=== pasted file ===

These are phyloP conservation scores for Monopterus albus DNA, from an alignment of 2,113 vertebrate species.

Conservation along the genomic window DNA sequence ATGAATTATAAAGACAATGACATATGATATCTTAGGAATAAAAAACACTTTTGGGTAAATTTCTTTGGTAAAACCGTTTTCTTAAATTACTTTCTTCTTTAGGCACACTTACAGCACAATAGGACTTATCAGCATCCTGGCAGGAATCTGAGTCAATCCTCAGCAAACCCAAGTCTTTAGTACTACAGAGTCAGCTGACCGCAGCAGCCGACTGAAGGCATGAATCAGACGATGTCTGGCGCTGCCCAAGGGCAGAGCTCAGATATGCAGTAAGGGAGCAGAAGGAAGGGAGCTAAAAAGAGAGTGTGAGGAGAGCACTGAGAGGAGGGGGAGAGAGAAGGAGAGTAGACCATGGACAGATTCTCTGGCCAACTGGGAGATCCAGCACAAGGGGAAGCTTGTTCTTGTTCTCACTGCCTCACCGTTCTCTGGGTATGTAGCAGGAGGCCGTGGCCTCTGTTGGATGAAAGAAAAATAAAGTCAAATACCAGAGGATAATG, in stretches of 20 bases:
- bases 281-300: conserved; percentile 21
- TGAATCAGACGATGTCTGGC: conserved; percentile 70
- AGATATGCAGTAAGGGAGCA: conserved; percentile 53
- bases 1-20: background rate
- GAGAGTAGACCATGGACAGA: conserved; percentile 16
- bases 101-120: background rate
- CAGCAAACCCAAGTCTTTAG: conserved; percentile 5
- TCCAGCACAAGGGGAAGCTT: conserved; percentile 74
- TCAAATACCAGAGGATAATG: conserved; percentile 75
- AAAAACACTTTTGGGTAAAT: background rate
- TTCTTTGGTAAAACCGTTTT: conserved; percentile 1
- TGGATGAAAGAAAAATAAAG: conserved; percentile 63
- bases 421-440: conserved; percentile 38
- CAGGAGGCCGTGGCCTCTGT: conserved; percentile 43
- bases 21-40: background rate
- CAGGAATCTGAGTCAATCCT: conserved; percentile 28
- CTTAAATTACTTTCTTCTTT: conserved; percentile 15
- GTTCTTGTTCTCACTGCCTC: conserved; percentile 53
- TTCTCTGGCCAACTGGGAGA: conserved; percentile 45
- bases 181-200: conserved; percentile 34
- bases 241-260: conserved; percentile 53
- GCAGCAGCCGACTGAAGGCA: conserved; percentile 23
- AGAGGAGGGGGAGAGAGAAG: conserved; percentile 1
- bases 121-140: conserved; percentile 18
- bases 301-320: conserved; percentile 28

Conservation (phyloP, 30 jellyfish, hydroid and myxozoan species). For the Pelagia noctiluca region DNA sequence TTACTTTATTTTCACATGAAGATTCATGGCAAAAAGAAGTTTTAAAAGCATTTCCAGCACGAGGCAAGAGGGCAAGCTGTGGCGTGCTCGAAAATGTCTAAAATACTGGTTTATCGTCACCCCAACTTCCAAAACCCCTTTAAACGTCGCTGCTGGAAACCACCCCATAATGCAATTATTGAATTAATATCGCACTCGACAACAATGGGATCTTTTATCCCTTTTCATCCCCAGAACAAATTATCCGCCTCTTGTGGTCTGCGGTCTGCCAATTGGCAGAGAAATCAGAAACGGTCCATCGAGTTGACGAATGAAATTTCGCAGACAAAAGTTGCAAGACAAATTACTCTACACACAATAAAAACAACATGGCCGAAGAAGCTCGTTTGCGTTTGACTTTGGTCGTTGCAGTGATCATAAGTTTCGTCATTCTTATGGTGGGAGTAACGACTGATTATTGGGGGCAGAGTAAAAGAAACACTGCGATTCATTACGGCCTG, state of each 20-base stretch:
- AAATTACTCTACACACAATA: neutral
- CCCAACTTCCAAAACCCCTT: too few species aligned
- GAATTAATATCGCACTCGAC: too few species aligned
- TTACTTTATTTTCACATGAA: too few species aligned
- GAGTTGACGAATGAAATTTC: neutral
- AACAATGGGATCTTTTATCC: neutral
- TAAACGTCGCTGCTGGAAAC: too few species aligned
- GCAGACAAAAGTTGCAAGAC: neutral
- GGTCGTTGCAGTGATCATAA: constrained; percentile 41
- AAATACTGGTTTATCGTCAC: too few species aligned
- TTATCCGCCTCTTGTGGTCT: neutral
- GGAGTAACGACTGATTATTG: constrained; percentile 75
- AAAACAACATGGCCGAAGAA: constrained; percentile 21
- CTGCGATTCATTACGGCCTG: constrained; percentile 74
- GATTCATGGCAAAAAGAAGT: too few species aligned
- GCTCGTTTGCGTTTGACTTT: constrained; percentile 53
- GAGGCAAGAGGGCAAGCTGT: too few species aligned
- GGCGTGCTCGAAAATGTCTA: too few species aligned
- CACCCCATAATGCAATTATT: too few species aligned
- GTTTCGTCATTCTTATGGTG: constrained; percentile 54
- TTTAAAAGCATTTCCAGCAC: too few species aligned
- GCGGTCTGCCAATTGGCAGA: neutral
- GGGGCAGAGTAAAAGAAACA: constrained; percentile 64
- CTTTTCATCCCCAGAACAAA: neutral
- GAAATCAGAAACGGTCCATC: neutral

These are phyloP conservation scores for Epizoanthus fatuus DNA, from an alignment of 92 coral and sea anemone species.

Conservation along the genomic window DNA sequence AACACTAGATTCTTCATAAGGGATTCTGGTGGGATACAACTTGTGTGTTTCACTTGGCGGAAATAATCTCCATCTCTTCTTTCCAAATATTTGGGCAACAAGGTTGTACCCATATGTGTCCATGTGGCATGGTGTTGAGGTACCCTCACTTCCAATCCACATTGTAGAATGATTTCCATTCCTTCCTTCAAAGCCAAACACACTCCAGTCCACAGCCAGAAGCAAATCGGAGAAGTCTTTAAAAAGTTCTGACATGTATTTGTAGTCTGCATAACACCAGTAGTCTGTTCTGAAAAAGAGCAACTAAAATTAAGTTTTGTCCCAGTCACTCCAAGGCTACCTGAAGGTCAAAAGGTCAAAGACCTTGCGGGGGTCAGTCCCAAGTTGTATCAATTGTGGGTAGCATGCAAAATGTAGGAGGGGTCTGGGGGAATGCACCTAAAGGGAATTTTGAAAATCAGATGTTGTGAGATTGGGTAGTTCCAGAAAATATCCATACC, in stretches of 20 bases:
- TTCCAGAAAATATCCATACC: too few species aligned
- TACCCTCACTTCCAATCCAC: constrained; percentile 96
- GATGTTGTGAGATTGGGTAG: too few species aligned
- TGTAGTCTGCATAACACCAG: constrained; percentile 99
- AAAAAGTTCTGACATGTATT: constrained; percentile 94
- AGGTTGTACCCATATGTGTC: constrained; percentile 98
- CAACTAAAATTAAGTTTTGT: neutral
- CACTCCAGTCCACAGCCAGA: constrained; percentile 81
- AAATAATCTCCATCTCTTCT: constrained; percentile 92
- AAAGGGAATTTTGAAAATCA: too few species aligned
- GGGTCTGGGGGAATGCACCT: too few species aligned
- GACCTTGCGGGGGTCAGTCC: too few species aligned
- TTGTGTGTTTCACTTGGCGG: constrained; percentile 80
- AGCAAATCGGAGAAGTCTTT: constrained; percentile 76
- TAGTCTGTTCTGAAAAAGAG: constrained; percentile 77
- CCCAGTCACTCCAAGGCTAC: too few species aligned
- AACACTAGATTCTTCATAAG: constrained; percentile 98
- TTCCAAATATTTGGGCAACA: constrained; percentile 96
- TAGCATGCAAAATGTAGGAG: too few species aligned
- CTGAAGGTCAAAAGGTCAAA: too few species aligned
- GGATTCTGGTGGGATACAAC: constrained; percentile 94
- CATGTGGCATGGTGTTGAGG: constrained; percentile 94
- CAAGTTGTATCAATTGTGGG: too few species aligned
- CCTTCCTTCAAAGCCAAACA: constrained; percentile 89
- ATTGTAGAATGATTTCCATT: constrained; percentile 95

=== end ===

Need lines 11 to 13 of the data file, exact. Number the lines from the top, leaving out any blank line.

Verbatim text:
- TCAAATACCAGAGGATAATG: conserved; percentile 75
- AAAAACACTTTTGGGTAAAT: background rate
- TTCTTTGGTAAAACCGTTTT: conserved; percentile 1